NUCLEAR ENERGYFirst New U.S. Nuclear Reactor in 40 Years is Up and Running

By Emily Jones

Published 8 June 2023

After years of delays, Plant Vogtle project goes online in Georgia. The completion of the first of two new reactors at the plant is a major milestone not just for the long-delayed project but for nuclear energy in the United States. There are currently no other nuclear reactors being built in the United States.

The first new nuclear reactor built in the United States in more than 40 years is now up and running in Waynesboro, Georgia. After more than a decade of construction and spiraling costs, Plant Vogtle Unit Three, the first of two new reactors at the site, started producing power at its full capacity in May. It’s expected to come online this month after a final round of tests.

The completion of the new reactors is a major milestone not just for the long-delayed project but for nuclear energy in the United States. The new units at Plant Vogtle were the first nuclear construction approved in decades and are the country’s only new reactors in progress.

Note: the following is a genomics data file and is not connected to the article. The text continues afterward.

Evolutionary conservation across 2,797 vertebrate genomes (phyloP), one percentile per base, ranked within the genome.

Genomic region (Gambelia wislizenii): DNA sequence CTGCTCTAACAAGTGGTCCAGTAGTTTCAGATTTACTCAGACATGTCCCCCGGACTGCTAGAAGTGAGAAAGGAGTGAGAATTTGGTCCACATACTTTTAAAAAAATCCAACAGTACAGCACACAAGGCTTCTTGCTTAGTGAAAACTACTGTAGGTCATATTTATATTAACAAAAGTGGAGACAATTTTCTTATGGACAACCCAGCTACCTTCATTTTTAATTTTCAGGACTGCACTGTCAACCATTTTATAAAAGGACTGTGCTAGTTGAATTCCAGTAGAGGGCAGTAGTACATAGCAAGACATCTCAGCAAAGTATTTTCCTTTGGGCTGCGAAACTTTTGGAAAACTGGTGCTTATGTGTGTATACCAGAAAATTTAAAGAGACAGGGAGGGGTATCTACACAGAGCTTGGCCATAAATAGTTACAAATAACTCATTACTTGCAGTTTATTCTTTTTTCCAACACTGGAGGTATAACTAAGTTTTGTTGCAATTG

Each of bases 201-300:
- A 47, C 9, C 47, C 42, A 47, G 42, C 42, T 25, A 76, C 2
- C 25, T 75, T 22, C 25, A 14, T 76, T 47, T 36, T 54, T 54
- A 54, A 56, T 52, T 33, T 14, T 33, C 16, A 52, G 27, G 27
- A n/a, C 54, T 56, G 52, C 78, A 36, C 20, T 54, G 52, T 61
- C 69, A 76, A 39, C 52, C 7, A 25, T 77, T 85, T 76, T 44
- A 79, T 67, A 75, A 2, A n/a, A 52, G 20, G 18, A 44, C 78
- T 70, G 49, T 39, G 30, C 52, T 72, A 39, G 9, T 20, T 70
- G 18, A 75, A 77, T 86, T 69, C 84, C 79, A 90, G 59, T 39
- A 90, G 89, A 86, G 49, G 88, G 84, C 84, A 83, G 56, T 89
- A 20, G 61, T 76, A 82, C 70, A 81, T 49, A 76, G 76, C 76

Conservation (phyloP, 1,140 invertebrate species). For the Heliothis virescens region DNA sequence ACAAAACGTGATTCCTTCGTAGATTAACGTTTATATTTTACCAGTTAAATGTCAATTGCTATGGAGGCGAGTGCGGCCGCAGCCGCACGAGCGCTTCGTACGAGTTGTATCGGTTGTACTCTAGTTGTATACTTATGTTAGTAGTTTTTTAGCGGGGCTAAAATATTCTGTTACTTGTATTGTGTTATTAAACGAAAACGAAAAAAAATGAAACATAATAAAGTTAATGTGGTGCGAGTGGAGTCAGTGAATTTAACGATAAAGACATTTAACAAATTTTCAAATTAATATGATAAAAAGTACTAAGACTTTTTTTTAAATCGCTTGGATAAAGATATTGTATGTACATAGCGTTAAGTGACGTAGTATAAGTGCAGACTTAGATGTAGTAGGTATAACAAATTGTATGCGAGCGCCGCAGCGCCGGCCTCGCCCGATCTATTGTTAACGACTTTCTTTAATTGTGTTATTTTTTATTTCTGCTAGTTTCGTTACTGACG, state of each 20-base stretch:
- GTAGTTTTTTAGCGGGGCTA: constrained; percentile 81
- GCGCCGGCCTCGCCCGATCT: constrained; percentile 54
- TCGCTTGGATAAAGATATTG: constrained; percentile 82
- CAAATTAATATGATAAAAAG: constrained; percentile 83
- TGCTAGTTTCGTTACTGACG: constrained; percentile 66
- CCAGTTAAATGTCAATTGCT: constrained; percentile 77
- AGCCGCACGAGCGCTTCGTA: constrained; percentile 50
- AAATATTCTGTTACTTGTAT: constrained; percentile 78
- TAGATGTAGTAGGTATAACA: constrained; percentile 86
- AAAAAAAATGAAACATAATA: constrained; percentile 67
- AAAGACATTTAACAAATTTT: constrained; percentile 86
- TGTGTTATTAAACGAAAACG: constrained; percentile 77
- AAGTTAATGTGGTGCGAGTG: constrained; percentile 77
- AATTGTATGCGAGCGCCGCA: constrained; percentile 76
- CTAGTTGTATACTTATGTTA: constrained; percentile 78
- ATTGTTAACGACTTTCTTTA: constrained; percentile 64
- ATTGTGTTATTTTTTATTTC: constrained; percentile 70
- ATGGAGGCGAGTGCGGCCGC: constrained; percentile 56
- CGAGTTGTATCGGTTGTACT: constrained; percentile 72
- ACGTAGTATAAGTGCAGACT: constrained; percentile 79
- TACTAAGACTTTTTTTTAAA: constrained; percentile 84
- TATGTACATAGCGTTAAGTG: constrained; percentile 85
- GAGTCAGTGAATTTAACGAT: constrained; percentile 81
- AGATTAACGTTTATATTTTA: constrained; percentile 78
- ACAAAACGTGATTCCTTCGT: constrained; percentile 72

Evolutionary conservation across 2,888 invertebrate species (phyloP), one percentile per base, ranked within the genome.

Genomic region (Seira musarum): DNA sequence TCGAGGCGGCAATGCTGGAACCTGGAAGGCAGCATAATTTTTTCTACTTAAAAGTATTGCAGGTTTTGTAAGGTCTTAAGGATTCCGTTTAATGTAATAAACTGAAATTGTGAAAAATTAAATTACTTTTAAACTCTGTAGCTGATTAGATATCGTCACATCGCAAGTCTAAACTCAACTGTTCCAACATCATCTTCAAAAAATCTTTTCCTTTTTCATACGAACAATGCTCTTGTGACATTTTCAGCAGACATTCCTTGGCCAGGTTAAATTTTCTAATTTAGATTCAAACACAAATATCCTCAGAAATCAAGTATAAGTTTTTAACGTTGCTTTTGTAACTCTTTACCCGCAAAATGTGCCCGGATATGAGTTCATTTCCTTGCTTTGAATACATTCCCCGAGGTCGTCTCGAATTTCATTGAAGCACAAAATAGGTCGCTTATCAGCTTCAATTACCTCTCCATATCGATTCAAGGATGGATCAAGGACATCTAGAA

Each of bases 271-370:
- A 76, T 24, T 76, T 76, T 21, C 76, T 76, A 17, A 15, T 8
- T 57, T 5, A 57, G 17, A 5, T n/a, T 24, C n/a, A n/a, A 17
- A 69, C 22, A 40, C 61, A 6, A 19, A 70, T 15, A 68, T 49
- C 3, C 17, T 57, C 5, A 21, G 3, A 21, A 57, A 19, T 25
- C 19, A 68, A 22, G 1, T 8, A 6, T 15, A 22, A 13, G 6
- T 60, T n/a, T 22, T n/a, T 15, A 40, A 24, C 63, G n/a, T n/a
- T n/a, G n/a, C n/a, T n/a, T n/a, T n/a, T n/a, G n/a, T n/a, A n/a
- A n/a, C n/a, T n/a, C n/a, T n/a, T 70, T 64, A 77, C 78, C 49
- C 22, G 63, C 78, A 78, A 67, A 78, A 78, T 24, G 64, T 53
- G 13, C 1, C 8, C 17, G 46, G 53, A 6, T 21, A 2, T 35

Once seen as the future of U.S. nuclear, the story of Vogtle has gotten more complicated as construction has stretched over a decade and costs have continued to climb. Its narrative is still about the promise of carbon-free energy, but it’s also a cautionary tale. 

“In a rational world, this would be the last nuclear power project that would be built in the United States,” said University of British Columbia physicist and nuclear skeptic M. V. Ramana.

When the Nuclear Regulatory Commission approved the Vogtle construction in 2012, the project was hailed as the dawn of a new nuclear age.

“The resurgence of America’s nuclear industry starts here in Georgia, where you’ve just got approval for the first time in three decades to build new nuclear reactors,” then-Energy Secretary Stephen Chu told workers at the plant as construction got underway.

In the intervening decade, the climate crisis has accelerated and the need to decarbonize has become ever more urgent, making nuclear power more appealing. Since renewable energy sources are often intermittent — relying on the sun shining or the wind blowing — many see nuclear plants as an important complementary source of power. Each Vogtle reactor can generate enough electricity to power half a million homes without burning fossil fuels. 

“As we’re closing coal plants, we have to replace them with something,” said Georgia Public Service Commissioner Tim Echols.

That switch can make a big dent in climate-warming emissions. Once both units come online, Georgia’s overall carbon emissions from electricity generation are expected to drop by 5 to 10 percent, according to Georgia Tech professor Marilyn Brown, who tracks the state’s emissions. 

“That’s a big number,” she said.